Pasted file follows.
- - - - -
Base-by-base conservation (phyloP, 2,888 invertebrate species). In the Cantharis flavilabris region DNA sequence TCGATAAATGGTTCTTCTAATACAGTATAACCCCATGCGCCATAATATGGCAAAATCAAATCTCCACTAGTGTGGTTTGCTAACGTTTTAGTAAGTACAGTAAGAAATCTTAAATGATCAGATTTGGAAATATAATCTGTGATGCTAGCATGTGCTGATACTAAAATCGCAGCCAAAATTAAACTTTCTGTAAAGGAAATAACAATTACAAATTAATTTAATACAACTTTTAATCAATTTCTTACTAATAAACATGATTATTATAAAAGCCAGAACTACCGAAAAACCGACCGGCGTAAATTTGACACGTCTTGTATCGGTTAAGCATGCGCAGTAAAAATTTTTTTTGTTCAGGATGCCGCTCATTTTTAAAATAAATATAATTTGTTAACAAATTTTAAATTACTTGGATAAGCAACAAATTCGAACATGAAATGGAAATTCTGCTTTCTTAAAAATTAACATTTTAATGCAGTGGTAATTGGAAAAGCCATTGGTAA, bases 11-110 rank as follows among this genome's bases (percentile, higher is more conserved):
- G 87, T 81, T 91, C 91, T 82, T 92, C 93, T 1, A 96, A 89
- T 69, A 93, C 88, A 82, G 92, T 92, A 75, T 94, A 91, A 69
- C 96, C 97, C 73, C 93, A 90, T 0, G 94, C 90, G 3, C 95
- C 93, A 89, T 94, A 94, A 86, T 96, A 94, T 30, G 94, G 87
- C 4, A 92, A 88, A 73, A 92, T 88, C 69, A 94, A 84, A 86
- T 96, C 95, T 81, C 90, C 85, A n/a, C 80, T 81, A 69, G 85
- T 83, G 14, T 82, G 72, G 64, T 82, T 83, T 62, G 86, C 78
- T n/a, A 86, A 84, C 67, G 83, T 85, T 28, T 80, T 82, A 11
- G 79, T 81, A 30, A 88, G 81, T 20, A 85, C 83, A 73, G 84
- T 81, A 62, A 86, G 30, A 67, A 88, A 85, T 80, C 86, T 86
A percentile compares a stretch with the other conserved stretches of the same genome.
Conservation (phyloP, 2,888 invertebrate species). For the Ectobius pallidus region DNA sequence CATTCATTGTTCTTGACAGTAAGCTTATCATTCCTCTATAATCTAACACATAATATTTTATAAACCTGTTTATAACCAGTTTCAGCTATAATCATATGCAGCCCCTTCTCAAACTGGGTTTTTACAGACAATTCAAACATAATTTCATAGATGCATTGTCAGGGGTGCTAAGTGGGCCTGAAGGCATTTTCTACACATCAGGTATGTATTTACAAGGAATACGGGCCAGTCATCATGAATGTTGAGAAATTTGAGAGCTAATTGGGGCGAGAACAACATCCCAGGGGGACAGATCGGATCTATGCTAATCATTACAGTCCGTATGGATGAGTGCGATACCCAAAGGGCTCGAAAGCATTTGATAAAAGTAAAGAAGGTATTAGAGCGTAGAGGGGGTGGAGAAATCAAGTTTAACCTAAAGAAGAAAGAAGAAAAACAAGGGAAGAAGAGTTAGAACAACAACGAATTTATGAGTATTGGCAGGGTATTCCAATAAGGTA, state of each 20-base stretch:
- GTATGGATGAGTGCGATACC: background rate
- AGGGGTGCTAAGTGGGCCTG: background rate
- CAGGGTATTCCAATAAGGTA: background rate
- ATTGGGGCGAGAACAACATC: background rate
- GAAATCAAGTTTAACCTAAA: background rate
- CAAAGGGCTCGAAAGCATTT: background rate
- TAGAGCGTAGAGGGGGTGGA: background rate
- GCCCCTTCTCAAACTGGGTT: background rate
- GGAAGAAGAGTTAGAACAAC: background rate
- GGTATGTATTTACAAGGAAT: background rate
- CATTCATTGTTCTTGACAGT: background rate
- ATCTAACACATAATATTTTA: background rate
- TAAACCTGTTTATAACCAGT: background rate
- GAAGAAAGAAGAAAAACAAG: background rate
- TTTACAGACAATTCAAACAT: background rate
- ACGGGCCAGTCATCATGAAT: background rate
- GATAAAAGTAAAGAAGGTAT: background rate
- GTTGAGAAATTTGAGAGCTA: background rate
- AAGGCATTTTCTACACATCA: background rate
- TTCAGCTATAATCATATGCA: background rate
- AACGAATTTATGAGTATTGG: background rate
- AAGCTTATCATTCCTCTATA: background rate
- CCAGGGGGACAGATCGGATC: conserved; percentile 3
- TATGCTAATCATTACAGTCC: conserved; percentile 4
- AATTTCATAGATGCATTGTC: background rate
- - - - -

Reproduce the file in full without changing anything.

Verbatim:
Base-by-base conservation (phyloP, 2,888 invertebrate species). In the Cantharis flavilabris region DNA sequence TCGATAAATGGTTCTTCTAATACAGTATAACCCCATGCGCCATAATATGGCAAAATCAAATCTCCACTAGTGTGGTTTGCTAACGTTTTAGTAAGTACAGTAAGAAATCTTAAATGATCAGATTTGGAAATATAATCTGTGATGCTAGCATGTGCTGATACTAAAATCGCAGCCAAAATTAAACTTTCTGTAAAGGAAATAACAATTACAAATTAATTTAATACAACTTTTAATCAATTTCTTACTAATAAACATGATTATTATAAAAGCCAGAACTACCGAAAAACCGACCGGCGTAAATTTGACACGTCTTGTATCGGTTAAGCATGCGCAGTAAAAATTTTTTTTGTTCAGGATGCCGCTCATTTTTAAAATAAATATAATTTGTTAACAAATTTTAAATTACTTGGATAAGCAACAAATTCGAACATGAAATGGAAATTCTGCTTTCTTAAAAATTAACATTTTAATGCAGTGGTAATTGGAAAAGCCATTGGTAA, bases 11-110 rank as follows among this genome's bases (percentile, higher is more conserved):
- G 87, T 81, T 91, C 91, T 82, T 92, C 93, T 1, A 96, A 89
- T 69, A 93, C 88, A 82, G 92, T 92, A 75, T 94, A 91, A 69
- C 96, C 97, C 73, C 93, A 90, T 0, G 94, C 90, G 3, C 95
- C 93, A 89, T 94, A 94, A 86, T 96, A 94, T 30, G 94, G 87
- C 4, A 92, A 88, A 73, A 92, T 88, C 69, A 94, A 84, A 86
- T 96, C 95, T 81, C 90, C 85, A n/a, C 80, T 81, A 69, G 85
- T 83, G 14, T 82, G 72, G 64, T 82, T 83, T 62, G 86, C 78
- T n/a, A 86, A 84, C 67, G 83, T 85, T 28, T 80, T 82, A 11
- G 79, T 81, A 30, A 88, G 81, T 20, A 85, C 83, A 73, G 84
- T 81, A 62, A 86, G 30, A 67, A 88, A 85, T 80, C 86, T 86
A percentile compares a stretch with the other conserved stretches of the same genome.
Conservation (phyloP, 2,888 invertebrate species). For the Ectobius pallidus region DNA sequence CATTCATTGTTCTTGACAGTAAGCTTATCATTCCTCTATAATCTAACACATAATATTTTATAAACCTGTTTATAACCAGTTTCAGCTATAATCATATGCAGCCCCTTCTCAAACTGGGTTTTTACAGACAATTCAAACATAATTTCATAGATGCATTGTCAGGGGTGCTAAGTGGGCCTGAAGGCATTTTCTACACATCAGGTATGTATTTACAAGGAATACGGGCCAGTCATCATGAATGTTGAGAAATTTGAGAGCTAATTGGGGCGAGAACAACATCCCAGGGGGACAGATCGGATCTATGCTAATCATTACAGTCCGTATGGATGAGTGCGATACCCAAAGGGCTCGAAAGCATTTGATAAAAGTAAAGAAGGTATTAGAGCGTAGAGGGGGTGGAGAAATCAAGTTTAACCTAAAGAAGAAAGAAGAAAAACAAGGGAAGAAGAGTTAGAACAACAACGAATTTATGAGTATTGGCAGGGTATTCCAATAAGGTA, state of each 20-base stretch:
- GTATGGATGAGTGCGATACC: background rate
- AGGGGTGCTAAGTGGGCCTG: background rate
- CAGGGTATTCCAATAAGGTA: background rate
- ATTGGGGCGAGAACAACATC: background rate
- GAAATCAAGTTTAACCTAAA: background rate
- CAAAGGGCTCGAAAGCATTT: background rate
- TAGAGCGTAGAGGGGGTGGA: background rate
- GCCCCTTCTCAAACTGGGTT: background rate
- GGAAGAAGAGTTAGAACAAC: background rate
- GGTATGTATTTACAAGGAAT: background rate
- CATTCATTGTTCTTGACAGT: background rate
- ATCTAACACATAATATTTTA: background rate
- TAAACCTGTTTATAACCAGT: background rate
- GAAGAAAGAAGAAAAACAAG: background rate
- TTTACAGACAATTCAAACAT: background rate
- ACGGGCCAGTCATCATGAAT: background rate
- GATAAAAGTAAAGAAGGTAT: background rate
- GTTGAGAAATTTGAGAGCTA: background rate
- AAGGCATTTTCTACACATCA: background rate
- TTCAGCTATAATCATATGCA: background rate
- AACGAATTTATGAGTATTGG: background rate
- AAGCTTATCATTCCTCTATA: background rate
- CCAGGGGGACAGATCGGATC: conserved; percentile 3
- TATGCTAATCATTACAGTCC: conserved; percentile 4
- AATTTCATAGATGCATTGTC: background rate